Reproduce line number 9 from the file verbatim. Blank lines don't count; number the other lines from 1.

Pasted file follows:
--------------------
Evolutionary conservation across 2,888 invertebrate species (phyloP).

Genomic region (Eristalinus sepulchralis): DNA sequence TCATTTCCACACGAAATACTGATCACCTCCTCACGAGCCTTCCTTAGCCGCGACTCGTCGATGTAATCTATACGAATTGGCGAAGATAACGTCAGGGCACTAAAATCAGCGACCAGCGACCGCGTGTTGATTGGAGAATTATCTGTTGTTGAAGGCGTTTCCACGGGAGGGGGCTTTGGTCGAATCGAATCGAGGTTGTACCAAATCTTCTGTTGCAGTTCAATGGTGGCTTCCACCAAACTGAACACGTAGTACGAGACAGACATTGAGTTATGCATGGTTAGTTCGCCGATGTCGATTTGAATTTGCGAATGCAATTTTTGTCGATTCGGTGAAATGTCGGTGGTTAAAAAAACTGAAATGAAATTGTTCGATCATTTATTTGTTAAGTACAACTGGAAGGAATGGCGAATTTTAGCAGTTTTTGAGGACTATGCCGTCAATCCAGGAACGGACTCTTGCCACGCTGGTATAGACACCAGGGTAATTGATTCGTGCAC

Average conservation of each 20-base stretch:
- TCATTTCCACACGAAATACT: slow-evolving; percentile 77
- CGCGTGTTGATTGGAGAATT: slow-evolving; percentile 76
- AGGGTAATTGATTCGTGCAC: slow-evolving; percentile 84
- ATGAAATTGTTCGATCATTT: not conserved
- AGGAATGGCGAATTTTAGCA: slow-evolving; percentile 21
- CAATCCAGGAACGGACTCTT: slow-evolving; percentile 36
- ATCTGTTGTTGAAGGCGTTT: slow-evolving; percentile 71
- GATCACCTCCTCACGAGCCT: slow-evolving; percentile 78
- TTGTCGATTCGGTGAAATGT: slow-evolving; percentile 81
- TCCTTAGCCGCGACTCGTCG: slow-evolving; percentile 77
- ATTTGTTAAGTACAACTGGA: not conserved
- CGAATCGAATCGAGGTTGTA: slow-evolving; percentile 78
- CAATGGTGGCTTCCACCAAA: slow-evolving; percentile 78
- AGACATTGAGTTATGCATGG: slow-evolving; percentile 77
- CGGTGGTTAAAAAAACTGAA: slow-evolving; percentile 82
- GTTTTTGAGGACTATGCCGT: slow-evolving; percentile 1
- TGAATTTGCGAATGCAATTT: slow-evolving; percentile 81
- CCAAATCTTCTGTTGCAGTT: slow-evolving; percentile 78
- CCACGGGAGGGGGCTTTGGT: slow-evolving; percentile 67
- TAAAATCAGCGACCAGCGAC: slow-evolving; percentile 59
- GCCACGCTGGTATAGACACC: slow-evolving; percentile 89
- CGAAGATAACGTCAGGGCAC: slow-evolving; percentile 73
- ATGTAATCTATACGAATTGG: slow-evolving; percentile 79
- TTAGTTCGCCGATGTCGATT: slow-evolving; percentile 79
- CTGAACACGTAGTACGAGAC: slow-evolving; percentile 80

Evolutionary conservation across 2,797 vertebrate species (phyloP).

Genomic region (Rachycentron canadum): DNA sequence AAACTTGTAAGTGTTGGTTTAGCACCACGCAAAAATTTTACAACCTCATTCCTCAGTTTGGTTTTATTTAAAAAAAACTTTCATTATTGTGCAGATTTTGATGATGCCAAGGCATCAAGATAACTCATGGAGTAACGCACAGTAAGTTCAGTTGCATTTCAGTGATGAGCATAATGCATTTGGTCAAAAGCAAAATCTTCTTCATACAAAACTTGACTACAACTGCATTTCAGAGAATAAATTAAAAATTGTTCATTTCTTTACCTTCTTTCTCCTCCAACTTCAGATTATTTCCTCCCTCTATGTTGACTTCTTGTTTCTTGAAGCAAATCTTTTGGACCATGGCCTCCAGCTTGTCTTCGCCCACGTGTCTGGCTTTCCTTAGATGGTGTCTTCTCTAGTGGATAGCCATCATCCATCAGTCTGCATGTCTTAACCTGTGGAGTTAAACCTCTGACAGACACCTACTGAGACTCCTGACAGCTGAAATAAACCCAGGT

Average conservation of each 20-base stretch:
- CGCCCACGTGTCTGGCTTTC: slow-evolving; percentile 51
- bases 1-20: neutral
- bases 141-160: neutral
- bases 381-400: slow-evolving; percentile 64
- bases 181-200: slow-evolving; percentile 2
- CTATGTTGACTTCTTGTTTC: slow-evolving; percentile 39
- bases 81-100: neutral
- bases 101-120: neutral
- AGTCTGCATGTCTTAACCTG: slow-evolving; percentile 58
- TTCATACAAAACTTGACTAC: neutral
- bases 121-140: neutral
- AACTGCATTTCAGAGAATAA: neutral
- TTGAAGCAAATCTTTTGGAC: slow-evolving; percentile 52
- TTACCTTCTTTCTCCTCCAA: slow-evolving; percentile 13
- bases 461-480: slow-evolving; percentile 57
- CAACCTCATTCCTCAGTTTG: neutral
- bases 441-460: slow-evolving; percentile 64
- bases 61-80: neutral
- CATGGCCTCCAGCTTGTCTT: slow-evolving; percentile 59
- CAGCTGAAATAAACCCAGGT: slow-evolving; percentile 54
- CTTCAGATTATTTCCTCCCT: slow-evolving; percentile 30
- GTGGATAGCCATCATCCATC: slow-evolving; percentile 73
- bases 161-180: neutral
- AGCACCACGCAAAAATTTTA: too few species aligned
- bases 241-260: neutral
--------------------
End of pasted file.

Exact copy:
- CAATCCAGGAACGGACTCTT: slow-evolving; percentile 36